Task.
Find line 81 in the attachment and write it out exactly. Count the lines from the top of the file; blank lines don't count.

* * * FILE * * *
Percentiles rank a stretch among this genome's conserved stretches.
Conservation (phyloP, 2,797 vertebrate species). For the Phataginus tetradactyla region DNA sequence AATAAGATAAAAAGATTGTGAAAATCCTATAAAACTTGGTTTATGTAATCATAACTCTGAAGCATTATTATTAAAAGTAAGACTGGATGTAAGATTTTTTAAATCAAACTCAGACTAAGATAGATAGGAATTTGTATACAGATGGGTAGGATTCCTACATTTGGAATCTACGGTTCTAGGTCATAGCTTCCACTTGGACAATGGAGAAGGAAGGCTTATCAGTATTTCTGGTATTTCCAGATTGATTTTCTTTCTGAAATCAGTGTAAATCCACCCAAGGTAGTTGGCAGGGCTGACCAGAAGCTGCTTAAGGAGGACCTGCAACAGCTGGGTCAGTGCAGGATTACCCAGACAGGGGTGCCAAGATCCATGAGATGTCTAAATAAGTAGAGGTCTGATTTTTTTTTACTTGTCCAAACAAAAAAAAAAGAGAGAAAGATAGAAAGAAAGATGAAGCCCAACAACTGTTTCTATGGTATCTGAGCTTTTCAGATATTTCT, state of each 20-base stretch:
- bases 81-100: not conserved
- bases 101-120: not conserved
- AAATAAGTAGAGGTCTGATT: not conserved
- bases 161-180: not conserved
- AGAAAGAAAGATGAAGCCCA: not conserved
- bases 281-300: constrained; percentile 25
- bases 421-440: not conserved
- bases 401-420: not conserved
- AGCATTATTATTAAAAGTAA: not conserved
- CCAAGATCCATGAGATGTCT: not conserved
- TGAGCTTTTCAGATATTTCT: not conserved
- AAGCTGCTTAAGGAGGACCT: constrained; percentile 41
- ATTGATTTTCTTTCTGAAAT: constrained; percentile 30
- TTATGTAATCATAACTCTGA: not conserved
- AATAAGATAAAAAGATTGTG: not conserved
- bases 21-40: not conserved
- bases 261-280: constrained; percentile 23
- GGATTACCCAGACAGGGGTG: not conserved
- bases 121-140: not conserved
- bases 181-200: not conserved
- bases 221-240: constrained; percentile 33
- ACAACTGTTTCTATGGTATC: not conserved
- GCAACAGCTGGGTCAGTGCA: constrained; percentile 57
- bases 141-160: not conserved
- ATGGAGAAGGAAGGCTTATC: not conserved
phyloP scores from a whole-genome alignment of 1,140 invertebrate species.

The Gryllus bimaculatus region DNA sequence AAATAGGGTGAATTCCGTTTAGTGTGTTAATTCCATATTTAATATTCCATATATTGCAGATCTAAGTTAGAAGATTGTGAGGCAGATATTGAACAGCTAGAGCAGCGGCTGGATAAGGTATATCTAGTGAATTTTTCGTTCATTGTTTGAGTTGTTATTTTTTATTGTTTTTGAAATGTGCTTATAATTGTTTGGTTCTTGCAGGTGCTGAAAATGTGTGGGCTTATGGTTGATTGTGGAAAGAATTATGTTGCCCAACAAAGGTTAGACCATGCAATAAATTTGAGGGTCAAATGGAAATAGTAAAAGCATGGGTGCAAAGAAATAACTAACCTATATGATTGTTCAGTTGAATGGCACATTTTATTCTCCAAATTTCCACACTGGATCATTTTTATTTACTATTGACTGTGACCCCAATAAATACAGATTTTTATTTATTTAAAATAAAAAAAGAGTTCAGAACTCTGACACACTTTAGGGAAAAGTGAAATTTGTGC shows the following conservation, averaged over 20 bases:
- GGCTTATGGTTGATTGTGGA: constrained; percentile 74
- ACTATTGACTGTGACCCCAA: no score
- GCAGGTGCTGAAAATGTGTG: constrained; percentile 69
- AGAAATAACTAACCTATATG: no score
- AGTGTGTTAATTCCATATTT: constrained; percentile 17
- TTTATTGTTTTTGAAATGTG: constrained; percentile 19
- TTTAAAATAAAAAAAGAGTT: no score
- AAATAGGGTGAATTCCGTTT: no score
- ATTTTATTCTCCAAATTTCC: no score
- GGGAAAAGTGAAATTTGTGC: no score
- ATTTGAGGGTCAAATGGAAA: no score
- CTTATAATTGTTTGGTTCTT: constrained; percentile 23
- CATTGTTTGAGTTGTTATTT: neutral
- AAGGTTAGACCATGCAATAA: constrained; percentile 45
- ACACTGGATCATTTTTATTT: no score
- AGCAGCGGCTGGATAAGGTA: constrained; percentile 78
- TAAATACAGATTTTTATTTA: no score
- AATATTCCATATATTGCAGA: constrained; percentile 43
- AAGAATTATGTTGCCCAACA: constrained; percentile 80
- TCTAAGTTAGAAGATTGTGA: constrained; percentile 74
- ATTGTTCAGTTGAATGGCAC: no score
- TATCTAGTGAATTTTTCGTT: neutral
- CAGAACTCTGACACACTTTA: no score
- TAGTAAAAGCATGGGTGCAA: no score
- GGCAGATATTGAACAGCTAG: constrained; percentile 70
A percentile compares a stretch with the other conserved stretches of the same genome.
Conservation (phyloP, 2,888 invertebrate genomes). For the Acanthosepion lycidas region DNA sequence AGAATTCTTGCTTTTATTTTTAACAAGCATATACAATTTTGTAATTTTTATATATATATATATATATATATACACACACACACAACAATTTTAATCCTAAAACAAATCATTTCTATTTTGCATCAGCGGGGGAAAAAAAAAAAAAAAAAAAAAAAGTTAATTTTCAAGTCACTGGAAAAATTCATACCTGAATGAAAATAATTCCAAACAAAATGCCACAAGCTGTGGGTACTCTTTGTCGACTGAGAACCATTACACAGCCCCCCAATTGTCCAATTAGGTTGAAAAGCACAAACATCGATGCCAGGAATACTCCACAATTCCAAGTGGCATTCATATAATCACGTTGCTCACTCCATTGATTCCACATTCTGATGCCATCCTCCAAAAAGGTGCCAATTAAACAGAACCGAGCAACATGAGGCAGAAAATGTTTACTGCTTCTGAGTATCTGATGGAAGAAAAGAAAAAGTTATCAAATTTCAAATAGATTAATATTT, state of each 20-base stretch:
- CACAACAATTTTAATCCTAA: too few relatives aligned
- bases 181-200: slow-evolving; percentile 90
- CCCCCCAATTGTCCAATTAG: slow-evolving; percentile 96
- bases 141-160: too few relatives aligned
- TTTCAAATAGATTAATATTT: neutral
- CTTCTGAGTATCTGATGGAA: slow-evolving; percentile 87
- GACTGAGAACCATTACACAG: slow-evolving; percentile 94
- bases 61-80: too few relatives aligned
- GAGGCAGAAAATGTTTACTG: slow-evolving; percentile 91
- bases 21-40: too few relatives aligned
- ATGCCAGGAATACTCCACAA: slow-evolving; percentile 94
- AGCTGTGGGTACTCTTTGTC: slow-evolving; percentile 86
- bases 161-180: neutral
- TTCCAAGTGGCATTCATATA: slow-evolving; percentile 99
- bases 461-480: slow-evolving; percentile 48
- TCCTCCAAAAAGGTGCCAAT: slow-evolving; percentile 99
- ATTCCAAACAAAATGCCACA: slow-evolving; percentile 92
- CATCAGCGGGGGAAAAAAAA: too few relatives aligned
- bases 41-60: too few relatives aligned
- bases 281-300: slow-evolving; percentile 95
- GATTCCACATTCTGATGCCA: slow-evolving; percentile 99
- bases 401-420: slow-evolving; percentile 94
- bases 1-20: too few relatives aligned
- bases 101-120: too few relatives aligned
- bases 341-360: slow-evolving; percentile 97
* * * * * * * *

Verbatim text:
- bases 341-360: slow-evolving; percentile 97